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Taliban kill top Afghan government media official as fighting rages

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In this picture taken on August 1, 2021, Afghan National Army commando forces walk along a road amid ongoing fighting between Taliban and Afghan security forces in the Enjil district of Herat province. – Trained by US Green Berets and equipped with state-of-the-art gear, the Afghan army’s special forces are the frontline weapon against the Taliban, but reduced American military support has stretched them to breaking point. (Photo by HOSHANG HASHIMI / AFP) / TO GO WITH Afghanistan-conflict-military,FOCUS by Elise BLANCHARD and Oliver HOTHAM

The Taliban shot dead the head of the Afghan government’s media information centre Friday near a mosque in the capital, days after warning they would target senior administration figures in retaliation for increased airstrikes.

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The assassination of one of the government’s leading voices follows another bloody day of fighting in Afghanistan as the war spills into Kabul for the first time in months.

It also comes hours before the UN Security Council meets in New York to discuss the conflict.

“Unfortunately, the savage terrorists have committed a cowardly act once again and martyred a patriotic Afghan,” interior ministry spokesman Mirwais Stanikzai said of the death of Dawa Khan Menapal.

Menapal was popular in Kabul’s tight-knit media community and known for pillorying the Taliban on social media — even jokingly at times.

Former presidential spokesman Sediq Sediqqi said he was “utterly shocked and devastated”.

“We lost another great soul,” he added.

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The Taliban claimed responsibility for the death, with spokesman Zabihullah Mujahid sending a message to media saying “he was killed in a special attack carried out by mujahideen”.

The murder comes after the militants warned Wednesday of more attacks targeting Afghan government leaders, a day after the defence minister Bismillah Mohammadi escaped an assassination attempt in a bomb-and-gun attack.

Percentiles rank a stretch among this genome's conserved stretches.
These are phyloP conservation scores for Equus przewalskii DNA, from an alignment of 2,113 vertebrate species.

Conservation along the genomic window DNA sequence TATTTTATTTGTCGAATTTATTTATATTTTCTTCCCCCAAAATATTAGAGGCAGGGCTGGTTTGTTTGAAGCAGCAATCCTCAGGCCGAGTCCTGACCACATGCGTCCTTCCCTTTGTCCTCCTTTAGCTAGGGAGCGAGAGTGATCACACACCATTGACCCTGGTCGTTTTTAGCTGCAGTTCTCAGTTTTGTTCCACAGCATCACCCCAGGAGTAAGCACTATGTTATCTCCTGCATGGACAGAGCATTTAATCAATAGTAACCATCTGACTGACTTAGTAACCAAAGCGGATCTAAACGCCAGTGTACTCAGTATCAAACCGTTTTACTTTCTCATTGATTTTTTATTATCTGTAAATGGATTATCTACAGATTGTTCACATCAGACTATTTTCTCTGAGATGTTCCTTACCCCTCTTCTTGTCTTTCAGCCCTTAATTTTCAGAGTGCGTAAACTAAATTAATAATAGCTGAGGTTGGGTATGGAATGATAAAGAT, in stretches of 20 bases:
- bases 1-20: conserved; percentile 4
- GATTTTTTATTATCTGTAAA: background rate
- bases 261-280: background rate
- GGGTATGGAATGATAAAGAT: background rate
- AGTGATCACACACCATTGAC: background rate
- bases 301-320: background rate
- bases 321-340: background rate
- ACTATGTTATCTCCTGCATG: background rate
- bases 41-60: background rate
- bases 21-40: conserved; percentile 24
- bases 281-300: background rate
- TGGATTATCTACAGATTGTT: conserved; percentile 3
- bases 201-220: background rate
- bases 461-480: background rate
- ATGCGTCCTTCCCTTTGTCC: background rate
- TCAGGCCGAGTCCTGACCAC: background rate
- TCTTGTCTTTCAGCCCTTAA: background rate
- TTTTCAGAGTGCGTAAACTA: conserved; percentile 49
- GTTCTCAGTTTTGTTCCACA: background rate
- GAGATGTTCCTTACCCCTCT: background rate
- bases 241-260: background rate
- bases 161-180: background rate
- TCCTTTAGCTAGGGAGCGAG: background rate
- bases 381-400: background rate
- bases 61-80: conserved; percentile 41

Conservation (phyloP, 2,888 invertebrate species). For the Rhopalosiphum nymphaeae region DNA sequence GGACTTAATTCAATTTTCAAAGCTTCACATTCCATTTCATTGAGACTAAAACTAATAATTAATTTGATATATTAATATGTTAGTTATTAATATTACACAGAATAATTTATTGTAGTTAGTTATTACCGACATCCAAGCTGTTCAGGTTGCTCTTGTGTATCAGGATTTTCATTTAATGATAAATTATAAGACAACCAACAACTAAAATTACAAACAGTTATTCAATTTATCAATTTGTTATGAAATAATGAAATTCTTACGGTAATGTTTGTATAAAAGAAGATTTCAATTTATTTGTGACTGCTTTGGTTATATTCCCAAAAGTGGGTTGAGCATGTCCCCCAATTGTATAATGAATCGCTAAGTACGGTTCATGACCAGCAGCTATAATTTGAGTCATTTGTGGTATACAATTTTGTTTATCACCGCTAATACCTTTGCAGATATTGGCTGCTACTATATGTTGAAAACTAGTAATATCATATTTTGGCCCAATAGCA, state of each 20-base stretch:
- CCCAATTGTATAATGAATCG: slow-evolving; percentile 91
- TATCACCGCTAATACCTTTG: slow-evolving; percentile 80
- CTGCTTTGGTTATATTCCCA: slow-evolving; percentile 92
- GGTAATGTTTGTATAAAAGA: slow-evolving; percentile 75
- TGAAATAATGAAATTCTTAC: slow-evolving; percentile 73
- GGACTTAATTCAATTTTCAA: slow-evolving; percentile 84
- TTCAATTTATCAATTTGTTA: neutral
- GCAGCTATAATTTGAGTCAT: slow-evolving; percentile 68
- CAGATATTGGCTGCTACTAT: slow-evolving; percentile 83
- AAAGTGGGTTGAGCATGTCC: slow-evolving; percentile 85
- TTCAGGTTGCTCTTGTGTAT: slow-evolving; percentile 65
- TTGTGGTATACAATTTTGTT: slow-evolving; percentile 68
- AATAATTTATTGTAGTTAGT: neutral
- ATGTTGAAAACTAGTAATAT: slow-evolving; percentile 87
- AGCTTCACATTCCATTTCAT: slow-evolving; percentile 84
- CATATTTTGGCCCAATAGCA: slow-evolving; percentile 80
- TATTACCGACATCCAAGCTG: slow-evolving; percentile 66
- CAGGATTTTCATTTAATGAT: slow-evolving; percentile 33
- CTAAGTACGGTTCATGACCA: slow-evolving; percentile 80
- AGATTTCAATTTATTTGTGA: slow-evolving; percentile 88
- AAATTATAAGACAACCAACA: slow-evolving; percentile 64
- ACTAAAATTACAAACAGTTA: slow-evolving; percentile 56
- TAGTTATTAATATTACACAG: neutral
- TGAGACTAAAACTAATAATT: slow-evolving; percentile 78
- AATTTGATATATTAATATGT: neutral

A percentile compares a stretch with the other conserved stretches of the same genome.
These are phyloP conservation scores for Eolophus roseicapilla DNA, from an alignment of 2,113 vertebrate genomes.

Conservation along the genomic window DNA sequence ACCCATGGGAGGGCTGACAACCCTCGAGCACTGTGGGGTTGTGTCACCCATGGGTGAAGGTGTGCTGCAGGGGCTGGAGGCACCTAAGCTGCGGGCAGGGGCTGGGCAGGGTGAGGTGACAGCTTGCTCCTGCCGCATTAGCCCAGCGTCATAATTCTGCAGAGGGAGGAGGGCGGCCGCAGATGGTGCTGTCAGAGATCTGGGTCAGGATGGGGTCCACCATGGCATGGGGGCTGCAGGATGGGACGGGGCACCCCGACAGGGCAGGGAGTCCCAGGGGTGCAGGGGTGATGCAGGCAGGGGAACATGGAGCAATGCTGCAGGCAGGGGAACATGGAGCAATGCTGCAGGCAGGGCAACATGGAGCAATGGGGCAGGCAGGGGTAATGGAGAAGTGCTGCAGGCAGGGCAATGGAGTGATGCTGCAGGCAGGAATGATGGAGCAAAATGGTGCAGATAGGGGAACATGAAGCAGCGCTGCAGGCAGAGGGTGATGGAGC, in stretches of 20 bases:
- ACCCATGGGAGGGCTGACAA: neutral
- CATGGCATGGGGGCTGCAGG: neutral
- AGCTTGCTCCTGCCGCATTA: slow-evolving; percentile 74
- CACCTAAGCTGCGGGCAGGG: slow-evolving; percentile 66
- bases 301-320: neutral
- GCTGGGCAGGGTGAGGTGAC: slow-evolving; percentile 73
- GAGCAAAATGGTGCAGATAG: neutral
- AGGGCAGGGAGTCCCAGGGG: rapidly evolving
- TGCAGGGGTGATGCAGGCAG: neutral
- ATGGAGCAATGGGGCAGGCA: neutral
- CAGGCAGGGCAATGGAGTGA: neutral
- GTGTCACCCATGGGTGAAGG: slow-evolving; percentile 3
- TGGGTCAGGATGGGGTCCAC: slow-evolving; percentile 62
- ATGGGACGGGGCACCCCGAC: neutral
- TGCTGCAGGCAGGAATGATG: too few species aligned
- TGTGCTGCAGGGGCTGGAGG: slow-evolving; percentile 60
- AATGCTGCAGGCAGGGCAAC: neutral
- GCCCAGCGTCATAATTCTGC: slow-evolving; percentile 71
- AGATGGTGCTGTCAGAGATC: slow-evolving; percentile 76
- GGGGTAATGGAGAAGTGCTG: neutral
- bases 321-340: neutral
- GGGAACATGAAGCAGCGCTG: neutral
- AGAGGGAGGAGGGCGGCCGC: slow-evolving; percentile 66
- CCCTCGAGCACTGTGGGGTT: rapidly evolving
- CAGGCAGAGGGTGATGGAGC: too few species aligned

The Afghan and US militaries have stepped up airstrikes in their fight against the insurgents in a string of cities, and the Taliban said Tuesday’s Kabul raid was their response.

Fighting in Afghanistan’s long-running conflict has intensified since May when foreign forces began the final stage of a withdrawal due to be completed later this month.

The Taliban already control large portions of the countryside and are now challenging government forces in several provincial capitals.

‘Nothing left’
Government forces continue to hit Taliban positions with airstrikes and commando raids, and the defence ministry boasted Friday of eliminating more than 400 insurgents in the past 24 hours.

Both sides frequently exaggerate battlefield casualty figures, making independent verification virtually impossible.

But even as Afghan officials claimed to be hitting the Taliban hard, security forces have yet to flush out the militants from provincial capitals they have already entered — with hundreds of thousands of civilians forced to flee in recent weeks.

Social media is filled with videos of the devastating toll the fighting has taken in the southern city of Lashkar Gah, with posts showing a major market area in flames.

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Aid group Action Against Hunger said its offices had been hit by an “aerial bomb” in the city earlier this week, according to a statement released by the organisation on Friday.

“The building was marked from the street and roof as a non-governmental (NGO) organisation, and the office location has been communicated often to the parties involved in the conflict,” said the group, adding that no staff had been harmed.

In the western city of Herat, a steady stream of people were leaving their homes in anticipation of a government assault on positions held by the Taliban.

“We completely evacuated,” said Ahmad Zia, who lived in the western part of the city.

“We have nothing left and we do not know where to go,” he told AFP.

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